Starting a New Habit in the New Year

The first thing to understand is that you will not succeed at starting a new habit. How many times have you started something positive at the beginning of the year that stuck? Just look at the data. You’ve been terrible at this.

You didn’t quit smoking, you’re still eating red meat, and you’re still paying for HBO in-between seasons of Game of Thrones.

This is ok.

Because this means there’s no pressure. The only streak you’re in danger of breaking is one of annual failure.

Good. What else?

Just start. Stop looking for the magic crank. There is no magic crank for doing whatever it is that you want to do. An entire internet of listicles can’t save you. So stop searching. Once you’re underway, it doesn’t hurt to look around for some advice … as long as you don’t stop doing whatever it is that you’re trying to do. Also, be wary of any listicle author that doesn’t have the words serial and entrepreneur somewhere in their bio.

Thirdly, remember that even a heroine addiction is difficult to start. It starts bit by bit. Even though there’s nothing more addictive than heroine, it takes heroine babysteps to get there.
So don’t try to jump right in. If you’re trying to start a workout routine, don’t start with goals. The fitness-industrial complex won’t agree with that assessment. They’ll want you to know whether you’re looking to bulk up or slim down or run a 5-k or get toned and whether or not you are getting enough sleep. Next thing you know, you’ll be building a diet plan spreadsheet and doing handstands on some half-ball thing while a personal trainer looks on. For about two weeks.

Then you’ll stop. Because you put the habit horse before the habit cart.

Before you can run 5k for charity, develop a sweet 6-pack, or just get a little toned, you have to get to the gym. That’s the habit to start with. Just go. Don’t worry so much about what you are going to do when you get there. That’s not the hard part. The hard part is going, then going again, and then continuing to go.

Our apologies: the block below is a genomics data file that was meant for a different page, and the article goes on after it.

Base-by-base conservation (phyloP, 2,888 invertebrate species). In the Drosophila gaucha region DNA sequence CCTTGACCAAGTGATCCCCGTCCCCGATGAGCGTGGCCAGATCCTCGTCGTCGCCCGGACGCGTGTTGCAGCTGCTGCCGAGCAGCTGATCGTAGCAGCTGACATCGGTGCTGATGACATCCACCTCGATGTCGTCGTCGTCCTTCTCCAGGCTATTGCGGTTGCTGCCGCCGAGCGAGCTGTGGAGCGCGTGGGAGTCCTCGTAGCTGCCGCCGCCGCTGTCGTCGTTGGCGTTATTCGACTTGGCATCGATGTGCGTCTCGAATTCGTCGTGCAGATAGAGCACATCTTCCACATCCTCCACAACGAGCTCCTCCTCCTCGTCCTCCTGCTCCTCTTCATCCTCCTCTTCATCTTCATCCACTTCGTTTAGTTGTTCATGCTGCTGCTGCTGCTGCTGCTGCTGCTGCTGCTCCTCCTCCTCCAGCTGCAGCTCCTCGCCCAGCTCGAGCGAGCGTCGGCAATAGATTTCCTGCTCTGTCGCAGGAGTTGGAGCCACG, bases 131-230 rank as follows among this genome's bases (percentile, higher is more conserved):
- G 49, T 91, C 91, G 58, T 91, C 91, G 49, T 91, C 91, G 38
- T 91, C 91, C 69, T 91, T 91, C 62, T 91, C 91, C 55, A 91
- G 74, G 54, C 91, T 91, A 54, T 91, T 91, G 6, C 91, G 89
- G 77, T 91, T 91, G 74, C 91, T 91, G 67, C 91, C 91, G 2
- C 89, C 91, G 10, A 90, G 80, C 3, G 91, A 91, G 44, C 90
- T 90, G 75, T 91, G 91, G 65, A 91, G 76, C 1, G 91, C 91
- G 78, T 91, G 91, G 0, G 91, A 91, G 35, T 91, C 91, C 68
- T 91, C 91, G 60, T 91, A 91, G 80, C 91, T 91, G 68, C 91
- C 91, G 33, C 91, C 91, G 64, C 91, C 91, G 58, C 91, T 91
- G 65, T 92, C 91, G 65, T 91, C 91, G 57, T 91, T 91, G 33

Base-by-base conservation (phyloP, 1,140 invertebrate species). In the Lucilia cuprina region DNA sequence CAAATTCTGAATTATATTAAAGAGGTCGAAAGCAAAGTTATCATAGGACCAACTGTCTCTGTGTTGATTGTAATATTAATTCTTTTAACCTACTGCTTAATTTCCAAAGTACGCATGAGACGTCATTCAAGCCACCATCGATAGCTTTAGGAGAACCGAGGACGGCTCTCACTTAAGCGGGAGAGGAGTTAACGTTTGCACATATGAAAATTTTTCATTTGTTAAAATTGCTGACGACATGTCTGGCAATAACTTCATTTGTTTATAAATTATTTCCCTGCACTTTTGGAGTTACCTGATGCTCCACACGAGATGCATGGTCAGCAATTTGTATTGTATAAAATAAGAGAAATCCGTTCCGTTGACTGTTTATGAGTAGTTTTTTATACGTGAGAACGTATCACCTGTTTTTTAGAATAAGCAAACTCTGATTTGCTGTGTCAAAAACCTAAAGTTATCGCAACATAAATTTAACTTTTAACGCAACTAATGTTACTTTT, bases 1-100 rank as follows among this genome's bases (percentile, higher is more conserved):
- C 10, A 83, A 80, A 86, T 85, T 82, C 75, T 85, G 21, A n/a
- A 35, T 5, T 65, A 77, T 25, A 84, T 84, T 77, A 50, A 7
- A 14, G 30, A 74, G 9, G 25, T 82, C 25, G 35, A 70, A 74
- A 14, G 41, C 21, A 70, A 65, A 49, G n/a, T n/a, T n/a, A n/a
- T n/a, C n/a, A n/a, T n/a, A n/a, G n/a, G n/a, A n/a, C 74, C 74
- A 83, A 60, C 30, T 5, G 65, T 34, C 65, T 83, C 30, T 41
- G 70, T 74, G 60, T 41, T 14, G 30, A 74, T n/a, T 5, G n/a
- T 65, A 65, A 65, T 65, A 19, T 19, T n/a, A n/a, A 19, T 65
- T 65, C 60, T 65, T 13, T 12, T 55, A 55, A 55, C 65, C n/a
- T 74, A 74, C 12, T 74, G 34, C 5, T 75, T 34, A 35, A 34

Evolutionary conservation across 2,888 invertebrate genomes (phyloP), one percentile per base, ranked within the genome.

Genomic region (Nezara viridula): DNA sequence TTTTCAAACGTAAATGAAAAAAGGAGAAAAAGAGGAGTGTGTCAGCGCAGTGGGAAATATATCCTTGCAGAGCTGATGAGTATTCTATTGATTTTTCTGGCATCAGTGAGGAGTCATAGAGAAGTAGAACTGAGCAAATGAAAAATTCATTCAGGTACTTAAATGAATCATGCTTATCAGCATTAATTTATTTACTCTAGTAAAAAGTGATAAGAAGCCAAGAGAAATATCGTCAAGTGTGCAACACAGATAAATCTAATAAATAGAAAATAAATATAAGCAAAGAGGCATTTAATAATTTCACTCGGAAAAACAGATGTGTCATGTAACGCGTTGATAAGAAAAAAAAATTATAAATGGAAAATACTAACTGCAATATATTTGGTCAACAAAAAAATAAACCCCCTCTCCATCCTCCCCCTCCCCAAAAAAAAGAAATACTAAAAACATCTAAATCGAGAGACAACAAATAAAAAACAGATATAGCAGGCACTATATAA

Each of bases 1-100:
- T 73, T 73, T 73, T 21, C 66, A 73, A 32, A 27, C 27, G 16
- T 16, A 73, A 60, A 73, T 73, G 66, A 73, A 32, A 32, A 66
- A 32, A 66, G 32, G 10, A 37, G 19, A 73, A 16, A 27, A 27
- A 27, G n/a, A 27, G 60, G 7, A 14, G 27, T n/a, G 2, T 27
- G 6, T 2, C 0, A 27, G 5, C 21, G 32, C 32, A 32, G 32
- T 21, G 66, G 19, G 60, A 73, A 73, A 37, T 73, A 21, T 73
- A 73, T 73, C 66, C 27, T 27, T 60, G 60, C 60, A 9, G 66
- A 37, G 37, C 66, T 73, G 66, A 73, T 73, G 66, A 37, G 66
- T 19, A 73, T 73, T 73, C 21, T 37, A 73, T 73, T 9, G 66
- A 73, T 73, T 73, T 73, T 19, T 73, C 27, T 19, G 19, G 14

Even if you’re just going and walking on the treadmill. Just go.

You’ll know when you’ve gone enough when some event gets in the way of your routine and you get mad.

Anyways. The point is that I got a Playstation 4 for Christmas and I need to start using it.

Making the Most of 2017 and Life Before the Death Camps

So here we are. 2016 has come and gone. Anyone who didn’t lose a personal hero was at least pants’d and probably hacked by Russians.


Despite the bleak future we’ve been sentenced to, this time of year naturally lends itself to reflecting on the past and coming year. After all, making this a more productive year means setting realistic goals, establishing new habits, and establishing a mindfulness practice in case we survive the initial blasts and are left to rot in radioactive death camps.

In The Valley, we call it #yearhacking. VCs are racing each other to find the next great #year-nnovation.

As for me…

1. Less Social Media and no visits from actual storm troopers.

Less social media. It’s too distracting. It’s been shown to decrease attention span. And Twitter has devolved into racist eggs yelling at celebrities. In fact, I may do some social media pruning before Sysymos is setup at Death Squad HQ.

Death Squad Tip: They are unlikely to be names something so direct. They’ll be called something more bureaucratic sounding, like the Department of Existential Reassignment.

Did you hear about Steve?


He was reassigned the other day.

whispering Of course I heard about Steve now shut up before your kids grow up without a father…

So, less social media this year.

2. More time for brain defragging

I listen to podcasts. All of them. And I’m very good at finding ways to listen to podcasts while I’m doing anything that isn’t writing or reading.

It’s great, because I learn things like the definition of wazzoo (the door to a root cellar).

But it’s bad, because I’m constantly filling my head with talking, and there’s never any time for thoughts to bubble up or get sorted out. There’s no boredom. There is only podcast.

So less constant input. More brain defragging.

3. Write More Down So My Sons Can Avenge Me.

There was a scene in The Walking Dead, where a character who has been killed off gives another character, who has also been killed off, a notebook. The second doomed character asks the first what he should do with it. And the generous (but soon to be eaten alive) giver tells him to “write everything down.”

It stuck with me because I think it’s great advice. When I’ve done it in the past, it’s felt great. It helps me not only look interesting because I have a notebook, but also to remember fleeting thoughts like “you don’t think Mater is funny? That’s why you lost.”

The difference between paper and digital notes feels like one of permanence. You can write any bullshit down in a notes app, but then you’ll have to figure out how to organize it.

That same nonsense written on paper can be ignored without any sorting or tagging.

But if you write it down and then it sparks something later, it was worth it.

And you do want your son to have clues to the location of the castle where Nazi’s have you held captive? Don’t you?